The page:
I've no love for Wayne Rooney, even though he's the all-time record goalscorer at the club I support.
Indeed, you'd be hard pressed to find a United fan who'd put the Scouser on their top-10 list of favourite Red Devils. He wouldn't even make it into my top-25.
It wasn't always the case. When United announced in 2009 that they'd sold one of their best players to Real Madrid for a world record fee, most of us were relieved it was Ronni and not Roo.
That's how popular the phenomenal young Englishman was back then.
Everything changed, though, in 2010 when Rooney, just short of his 25th birthday and reigning Footballer of the Year, attempted to take advantage of United's relative parsimony under the Glazers' ownership and agitate for a move across town to nouveau riche Manchester City.
We couldn't believe it; our star player jumping into bed with... the noisy neighbour?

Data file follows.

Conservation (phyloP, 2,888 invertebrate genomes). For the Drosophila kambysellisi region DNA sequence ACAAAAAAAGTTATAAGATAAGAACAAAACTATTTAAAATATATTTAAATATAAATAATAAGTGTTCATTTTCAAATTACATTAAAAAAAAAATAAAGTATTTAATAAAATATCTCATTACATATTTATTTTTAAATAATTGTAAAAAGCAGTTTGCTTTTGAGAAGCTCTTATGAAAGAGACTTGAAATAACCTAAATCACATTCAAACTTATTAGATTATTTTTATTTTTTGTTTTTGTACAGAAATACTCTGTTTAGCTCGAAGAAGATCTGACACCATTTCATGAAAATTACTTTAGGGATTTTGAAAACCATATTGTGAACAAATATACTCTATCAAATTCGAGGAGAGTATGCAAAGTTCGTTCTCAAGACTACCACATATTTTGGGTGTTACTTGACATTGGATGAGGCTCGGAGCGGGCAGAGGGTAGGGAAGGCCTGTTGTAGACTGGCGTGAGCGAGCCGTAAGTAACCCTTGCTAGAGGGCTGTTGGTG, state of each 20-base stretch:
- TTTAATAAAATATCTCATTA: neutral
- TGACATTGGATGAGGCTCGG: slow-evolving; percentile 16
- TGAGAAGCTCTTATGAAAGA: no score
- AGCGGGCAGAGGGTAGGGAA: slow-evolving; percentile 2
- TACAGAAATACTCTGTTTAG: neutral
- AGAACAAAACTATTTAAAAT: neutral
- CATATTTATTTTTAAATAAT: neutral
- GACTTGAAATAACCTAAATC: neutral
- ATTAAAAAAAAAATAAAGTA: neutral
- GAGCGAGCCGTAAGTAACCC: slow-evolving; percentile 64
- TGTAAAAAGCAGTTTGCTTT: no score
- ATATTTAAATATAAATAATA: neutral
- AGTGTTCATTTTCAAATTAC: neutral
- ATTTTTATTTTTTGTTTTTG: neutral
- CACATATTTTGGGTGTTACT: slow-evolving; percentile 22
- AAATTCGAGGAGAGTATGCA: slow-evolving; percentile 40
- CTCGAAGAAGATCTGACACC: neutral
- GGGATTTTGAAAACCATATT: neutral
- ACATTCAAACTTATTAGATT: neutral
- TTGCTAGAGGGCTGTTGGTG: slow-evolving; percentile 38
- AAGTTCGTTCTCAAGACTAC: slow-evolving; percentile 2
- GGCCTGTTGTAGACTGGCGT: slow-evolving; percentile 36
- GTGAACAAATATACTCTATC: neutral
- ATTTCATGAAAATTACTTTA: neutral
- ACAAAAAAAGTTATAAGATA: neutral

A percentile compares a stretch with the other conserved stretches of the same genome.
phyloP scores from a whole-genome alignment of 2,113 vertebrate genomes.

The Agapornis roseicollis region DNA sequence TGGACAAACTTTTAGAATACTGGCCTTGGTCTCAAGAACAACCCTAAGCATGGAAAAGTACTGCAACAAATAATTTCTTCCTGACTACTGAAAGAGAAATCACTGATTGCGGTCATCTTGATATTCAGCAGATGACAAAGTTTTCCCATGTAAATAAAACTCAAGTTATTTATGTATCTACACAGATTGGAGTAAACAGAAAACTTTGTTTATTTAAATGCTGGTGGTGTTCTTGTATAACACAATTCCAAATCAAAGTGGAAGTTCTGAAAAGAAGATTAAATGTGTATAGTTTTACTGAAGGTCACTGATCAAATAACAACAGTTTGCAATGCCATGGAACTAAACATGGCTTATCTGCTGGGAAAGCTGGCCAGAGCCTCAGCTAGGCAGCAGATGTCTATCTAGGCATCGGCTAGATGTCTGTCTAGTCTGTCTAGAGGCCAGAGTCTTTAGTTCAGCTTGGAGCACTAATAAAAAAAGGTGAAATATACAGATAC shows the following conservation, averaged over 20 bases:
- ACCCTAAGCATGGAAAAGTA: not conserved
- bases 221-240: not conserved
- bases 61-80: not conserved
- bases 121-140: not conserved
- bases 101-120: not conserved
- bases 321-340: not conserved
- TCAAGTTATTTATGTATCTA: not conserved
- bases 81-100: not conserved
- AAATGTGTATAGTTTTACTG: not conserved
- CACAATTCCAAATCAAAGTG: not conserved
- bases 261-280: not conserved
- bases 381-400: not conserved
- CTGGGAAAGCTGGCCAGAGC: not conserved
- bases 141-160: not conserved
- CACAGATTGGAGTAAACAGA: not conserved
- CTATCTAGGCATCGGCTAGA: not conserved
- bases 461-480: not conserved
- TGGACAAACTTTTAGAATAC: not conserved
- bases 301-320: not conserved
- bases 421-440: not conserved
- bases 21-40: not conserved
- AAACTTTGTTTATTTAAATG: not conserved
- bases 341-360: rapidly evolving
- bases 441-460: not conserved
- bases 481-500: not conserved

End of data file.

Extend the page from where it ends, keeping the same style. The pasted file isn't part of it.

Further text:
Fidelity had clearly not been a virtue for the Croxteth native in his private life, but this? In football terms, the ultimate betrayal!
A repentant Rooney eventually agreed to stay after his ironically-surnamed agent Paul Stretford negotiated the most lucrative pay deal in Manchester United's history.
This time there was more anger than relief.
The upstart who had cited his employers' supposedly limited ambition when it came to shelling out big money was happy to trouser a large percentage of the club's already stretched coffers for himself.
The wounds never really healed - especially where United manager Sir Alex Ferguson was concerned - even though Rooney continued to do the business on the pitch.
He attempted to leave the club again - for Chelsea - in 2013, but this latest insurgence produced a laissez-faire attitude from directors and fans alike.
A bit player under Jose Mourinho, he eventually returned to Everton - 13 years after leaving them as a precocious £27m teenager - in the summer of 2017.
Rooney's record at United is remarkable, and befitting legend status: 253 goals in 559 games, five Premier League titles and a Champions League triumph, as well as Europa League and FA Cup winner's medals.
Us Rooney-haters remain churlish about it, though; yes, he scored four more goals than Sir Bobby Charlton - in around 200 fewer appearances - but Bobby was more an attacking midfielder than an out-and-out striker for an inconsistent United team that didn't dominate English football the way Fergie's sides ended up doing.